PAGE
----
Retro Rewind: Conservationist Helen Engle

Meet Helen Engle, a 64-year Mountaineers member and lifelong conservationist. Helen has devoted her life to protecting the places she loves. She is an inspiration to conservationists past, present, and future.
The Mountaineers The Mountaineers
January 11, 2017

Meet Helen Engle, a 64-year Mountaineers member and lifelong conservationist. She has devoted her life to protecting the places she loves, and is truly and inspiration to our community of explorers.

When Helen Engle joined The Mountaineers in 1952, she was already an active member in the environmental protection movement. A fourth generation Washingtonian, Helen grew her resume to list extensive involvement in conservation causes.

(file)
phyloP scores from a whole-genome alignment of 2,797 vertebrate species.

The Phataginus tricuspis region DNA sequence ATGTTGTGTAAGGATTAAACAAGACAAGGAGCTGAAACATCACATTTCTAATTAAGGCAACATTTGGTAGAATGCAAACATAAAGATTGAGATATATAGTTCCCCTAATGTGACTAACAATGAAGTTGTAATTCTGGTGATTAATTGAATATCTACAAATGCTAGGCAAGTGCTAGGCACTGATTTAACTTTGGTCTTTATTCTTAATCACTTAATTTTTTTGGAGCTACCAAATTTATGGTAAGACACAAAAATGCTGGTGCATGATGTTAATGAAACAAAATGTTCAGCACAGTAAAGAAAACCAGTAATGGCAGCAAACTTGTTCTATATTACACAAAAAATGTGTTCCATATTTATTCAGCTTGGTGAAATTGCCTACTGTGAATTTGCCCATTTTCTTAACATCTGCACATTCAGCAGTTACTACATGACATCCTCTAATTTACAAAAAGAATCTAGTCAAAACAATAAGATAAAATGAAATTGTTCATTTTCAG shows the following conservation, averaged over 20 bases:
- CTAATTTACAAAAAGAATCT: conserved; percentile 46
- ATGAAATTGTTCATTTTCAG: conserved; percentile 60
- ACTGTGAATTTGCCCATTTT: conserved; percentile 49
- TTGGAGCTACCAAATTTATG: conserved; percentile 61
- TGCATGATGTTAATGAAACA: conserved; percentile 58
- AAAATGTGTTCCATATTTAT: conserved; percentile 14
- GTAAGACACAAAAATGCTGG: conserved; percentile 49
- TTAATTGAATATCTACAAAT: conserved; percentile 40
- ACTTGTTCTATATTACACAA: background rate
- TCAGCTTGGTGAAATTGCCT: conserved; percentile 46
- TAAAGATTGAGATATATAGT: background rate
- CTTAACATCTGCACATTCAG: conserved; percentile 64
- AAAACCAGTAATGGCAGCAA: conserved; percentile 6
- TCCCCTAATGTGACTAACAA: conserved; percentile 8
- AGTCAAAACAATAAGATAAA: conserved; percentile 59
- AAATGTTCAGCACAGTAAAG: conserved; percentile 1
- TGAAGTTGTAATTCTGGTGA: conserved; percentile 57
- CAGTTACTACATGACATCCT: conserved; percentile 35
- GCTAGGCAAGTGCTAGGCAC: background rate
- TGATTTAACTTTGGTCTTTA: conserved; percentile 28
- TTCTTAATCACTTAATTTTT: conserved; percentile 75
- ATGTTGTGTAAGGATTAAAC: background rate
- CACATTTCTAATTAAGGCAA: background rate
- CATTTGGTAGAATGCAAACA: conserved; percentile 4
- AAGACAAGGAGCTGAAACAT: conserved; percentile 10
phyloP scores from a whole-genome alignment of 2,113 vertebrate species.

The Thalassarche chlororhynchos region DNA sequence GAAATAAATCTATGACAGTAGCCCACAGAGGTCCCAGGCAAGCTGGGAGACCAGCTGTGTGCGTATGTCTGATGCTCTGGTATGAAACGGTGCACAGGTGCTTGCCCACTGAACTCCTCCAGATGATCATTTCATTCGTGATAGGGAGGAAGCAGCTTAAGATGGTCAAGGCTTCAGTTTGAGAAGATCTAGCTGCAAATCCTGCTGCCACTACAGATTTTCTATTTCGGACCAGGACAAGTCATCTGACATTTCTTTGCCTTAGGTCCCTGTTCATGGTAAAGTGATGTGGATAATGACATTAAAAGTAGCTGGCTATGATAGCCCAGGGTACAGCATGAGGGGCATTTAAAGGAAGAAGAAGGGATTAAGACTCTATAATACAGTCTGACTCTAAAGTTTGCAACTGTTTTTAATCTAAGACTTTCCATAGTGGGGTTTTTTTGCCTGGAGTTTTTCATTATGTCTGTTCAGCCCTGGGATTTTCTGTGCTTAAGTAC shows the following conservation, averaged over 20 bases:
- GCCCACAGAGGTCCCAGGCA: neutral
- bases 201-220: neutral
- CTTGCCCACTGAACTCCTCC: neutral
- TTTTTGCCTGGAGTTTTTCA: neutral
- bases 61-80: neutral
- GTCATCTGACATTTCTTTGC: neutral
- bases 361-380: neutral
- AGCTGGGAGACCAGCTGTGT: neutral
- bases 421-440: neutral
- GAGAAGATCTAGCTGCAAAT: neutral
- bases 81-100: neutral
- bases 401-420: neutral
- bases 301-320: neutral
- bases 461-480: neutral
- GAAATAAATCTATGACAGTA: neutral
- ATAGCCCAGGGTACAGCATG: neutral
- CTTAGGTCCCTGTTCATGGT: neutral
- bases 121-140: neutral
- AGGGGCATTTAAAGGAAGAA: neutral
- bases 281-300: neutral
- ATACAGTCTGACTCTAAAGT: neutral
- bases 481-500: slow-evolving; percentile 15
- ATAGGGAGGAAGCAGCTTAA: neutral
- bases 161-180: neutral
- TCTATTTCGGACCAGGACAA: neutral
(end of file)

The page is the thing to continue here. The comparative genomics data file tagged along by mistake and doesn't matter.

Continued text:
Helen was born near Grays Harbor and raised in Oakville on a plot of land homesteaded by her great-grandfather in 1871. Along with her late husband Stan, Helen raised a large family – seven kids. At the same time, she co-founded the Tahoma Audubon Society in 1969, which quickly grew from 150 members to over 1,000 members within two years.  In 1980 she was elected to the National Audubon board, on which she served for 20 years.

Helen has devoted her life to protecting the places she loves. Her insatiable appetite for learning and uniting people led her to be a founding member of several leading Washington organizations including the Washington Environmental Council, Washington Wilderness Coalition, Mount Rainier National Park Associates, People for Puget Sound, and National Parks Fund, just to name a few.